David Cameron last week renewed his promise to cut the U.K. government's carbon emissions by 10% in the next 12 months, and is now taking suggestions on how to achieve that. Here's a thought: How about cutting the central government itself by 10%? That's about the only way the new Prime Minister can simultaneously reduce government emissions and the cost of government.Agreed.
If, on the other hand, the government's plans for shrinking its emissions involve similar measures as its plans to "green" the private sector, Mr. Cameron might ask himself whether, with a budget deficit of 12% of GDP, he can afford this particular boondoggle.
It's fashionable to profess that "greening" the economy can be accomplished at no cost, so great are the benefits of efficiency gains and renewable energy. But the history of civilization, from start to finish, can be seen as one long drive to make more efficient use of available resources. If something can be done more efficiently, at least outside of the public sector, someone is probably already doing it. And if they're not, it's because the costs outweigh the benefits. This is for the simple reason that "greening" the private economy requires subsidies, or heavy-handed regulation, or both. But government can't subsidize itself, so Mr. Cameron's quest is certain to cost taxpayers more than they get back in the form of more-efficient government energy use.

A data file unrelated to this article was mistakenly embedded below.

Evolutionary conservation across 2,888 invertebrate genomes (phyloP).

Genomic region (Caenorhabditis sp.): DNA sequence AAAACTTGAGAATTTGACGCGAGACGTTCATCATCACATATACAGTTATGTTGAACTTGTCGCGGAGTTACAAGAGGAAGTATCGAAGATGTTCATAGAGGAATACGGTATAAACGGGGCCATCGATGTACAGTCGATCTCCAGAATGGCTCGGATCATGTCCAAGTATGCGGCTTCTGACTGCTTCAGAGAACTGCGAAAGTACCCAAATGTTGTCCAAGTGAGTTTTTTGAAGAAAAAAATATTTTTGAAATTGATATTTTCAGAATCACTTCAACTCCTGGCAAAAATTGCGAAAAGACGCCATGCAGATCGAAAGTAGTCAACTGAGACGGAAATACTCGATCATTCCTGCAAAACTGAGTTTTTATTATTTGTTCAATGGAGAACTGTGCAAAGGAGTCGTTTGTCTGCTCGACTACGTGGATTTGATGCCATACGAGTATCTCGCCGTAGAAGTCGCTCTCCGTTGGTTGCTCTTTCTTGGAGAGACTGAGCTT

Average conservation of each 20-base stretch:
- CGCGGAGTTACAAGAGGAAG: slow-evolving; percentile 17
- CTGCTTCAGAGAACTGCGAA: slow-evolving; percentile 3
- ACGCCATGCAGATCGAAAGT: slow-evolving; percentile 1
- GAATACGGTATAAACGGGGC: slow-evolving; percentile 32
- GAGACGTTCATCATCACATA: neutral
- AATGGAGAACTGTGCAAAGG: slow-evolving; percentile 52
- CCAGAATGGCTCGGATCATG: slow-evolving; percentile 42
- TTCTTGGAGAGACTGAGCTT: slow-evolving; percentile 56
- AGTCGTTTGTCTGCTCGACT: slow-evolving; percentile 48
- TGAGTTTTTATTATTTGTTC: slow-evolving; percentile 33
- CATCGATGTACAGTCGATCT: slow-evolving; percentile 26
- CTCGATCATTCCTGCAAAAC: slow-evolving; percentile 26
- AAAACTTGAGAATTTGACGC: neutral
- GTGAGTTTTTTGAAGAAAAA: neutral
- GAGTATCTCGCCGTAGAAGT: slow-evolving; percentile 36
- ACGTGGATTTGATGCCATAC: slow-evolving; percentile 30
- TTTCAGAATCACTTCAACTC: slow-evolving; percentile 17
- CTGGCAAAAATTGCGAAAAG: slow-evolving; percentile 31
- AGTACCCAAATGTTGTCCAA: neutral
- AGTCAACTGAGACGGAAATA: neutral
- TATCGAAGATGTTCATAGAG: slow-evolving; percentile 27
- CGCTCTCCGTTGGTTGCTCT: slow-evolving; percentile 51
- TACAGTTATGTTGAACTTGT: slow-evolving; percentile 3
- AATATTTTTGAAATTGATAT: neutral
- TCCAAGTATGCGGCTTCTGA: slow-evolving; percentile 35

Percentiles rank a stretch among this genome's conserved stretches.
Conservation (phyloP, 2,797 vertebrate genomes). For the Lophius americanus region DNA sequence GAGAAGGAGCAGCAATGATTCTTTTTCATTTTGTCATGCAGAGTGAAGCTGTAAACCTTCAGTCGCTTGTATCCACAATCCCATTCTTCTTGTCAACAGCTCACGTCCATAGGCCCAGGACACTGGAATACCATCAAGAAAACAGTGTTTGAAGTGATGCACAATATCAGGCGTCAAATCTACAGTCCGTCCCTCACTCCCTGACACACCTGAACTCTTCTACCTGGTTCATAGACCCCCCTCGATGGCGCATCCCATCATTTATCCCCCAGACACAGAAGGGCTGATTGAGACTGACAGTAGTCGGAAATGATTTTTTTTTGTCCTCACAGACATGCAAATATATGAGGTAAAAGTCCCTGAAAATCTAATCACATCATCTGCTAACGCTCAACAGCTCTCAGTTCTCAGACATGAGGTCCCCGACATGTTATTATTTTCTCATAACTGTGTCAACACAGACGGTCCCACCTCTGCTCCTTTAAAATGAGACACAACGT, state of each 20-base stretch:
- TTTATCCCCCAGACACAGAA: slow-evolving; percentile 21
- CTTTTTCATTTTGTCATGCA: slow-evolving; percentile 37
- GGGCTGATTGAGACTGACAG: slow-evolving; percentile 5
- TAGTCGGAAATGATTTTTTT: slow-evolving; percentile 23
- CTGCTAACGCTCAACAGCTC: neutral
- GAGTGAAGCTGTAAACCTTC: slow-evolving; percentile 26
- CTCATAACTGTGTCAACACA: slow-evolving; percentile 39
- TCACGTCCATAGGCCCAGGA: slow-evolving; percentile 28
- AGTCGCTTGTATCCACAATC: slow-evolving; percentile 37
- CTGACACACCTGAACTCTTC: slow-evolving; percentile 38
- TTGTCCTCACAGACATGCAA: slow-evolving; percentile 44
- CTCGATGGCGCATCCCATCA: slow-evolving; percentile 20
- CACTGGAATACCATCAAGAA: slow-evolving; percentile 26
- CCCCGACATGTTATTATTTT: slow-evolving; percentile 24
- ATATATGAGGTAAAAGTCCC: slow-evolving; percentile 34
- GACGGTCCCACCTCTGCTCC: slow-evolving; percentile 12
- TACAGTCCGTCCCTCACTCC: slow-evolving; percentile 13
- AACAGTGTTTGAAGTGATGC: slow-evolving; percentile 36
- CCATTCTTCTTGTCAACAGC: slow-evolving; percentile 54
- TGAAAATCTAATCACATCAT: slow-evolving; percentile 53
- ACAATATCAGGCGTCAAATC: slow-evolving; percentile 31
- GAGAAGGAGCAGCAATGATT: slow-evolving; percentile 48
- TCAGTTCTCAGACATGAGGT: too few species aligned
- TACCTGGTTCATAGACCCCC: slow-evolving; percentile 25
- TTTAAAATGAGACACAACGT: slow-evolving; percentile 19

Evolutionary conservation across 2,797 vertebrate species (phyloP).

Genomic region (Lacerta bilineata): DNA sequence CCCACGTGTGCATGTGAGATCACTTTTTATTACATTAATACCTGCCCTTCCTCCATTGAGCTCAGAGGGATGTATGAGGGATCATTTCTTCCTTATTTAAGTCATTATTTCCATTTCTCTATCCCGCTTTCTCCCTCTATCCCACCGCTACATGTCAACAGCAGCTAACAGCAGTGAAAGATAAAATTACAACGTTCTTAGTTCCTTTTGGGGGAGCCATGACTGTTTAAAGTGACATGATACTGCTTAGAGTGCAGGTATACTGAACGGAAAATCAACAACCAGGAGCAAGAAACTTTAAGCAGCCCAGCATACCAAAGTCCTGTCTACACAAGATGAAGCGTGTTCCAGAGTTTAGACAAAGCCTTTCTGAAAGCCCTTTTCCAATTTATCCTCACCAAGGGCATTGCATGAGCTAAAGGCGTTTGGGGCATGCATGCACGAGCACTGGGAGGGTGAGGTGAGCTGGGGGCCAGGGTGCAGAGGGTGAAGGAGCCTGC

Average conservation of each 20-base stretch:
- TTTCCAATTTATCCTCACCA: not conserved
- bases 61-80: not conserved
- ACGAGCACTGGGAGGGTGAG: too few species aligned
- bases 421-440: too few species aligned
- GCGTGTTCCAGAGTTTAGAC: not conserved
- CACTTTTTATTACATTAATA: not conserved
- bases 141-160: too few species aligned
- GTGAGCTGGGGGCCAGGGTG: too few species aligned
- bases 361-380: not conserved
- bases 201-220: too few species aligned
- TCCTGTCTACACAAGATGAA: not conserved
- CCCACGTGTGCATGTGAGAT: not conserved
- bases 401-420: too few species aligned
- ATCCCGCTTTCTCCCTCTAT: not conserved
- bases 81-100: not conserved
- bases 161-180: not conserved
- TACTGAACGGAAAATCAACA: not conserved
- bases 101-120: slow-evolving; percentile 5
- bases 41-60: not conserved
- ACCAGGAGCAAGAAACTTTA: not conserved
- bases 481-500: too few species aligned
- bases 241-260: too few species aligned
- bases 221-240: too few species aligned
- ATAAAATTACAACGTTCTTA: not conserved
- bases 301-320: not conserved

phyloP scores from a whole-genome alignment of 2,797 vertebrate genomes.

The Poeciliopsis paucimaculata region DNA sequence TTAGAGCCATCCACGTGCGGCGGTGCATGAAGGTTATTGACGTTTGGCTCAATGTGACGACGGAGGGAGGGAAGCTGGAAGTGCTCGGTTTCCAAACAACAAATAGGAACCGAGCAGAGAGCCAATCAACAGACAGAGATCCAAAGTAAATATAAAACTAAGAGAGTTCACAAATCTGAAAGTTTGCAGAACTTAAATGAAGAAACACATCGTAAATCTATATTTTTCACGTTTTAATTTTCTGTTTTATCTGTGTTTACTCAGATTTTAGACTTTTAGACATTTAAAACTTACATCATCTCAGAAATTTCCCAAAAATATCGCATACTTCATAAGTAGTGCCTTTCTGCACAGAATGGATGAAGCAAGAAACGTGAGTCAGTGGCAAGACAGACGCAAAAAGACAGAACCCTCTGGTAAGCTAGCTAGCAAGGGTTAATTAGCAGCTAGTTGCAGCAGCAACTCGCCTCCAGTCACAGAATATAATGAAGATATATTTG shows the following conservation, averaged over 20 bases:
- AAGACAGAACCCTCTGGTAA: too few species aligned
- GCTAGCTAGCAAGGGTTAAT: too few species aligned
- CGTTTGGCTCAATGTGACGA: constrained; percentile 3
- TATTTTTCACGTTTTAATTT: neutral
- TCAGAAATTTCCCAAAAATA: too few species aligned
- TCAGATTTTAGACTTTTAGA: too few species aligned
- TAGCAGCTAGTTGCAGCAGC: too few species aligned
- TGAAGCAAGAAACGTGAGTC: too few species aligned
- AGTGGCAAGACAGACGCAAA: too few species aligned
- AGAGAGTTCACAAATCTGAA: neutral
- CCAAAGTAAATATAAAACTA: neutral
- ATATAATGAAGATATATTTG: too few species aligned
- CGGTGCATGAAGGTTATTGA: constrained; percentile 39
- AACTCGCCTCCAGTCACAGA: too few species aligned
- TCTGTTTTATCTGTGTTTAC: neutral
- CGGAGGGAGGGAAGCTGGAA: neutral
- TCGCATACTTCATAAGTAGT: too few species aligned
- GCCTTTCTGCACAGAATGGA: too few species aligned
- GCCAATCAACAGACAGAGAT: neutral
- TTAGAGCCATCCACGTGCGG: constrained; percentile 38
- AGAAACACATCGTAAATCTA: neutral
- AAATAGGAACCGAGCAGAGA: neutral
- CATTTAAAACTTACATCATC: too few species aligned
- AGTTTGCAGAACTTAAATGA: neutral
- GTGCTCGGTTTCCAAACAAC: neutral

Wednesday, May 26, 2010
From the May 19th Wall Street Journal: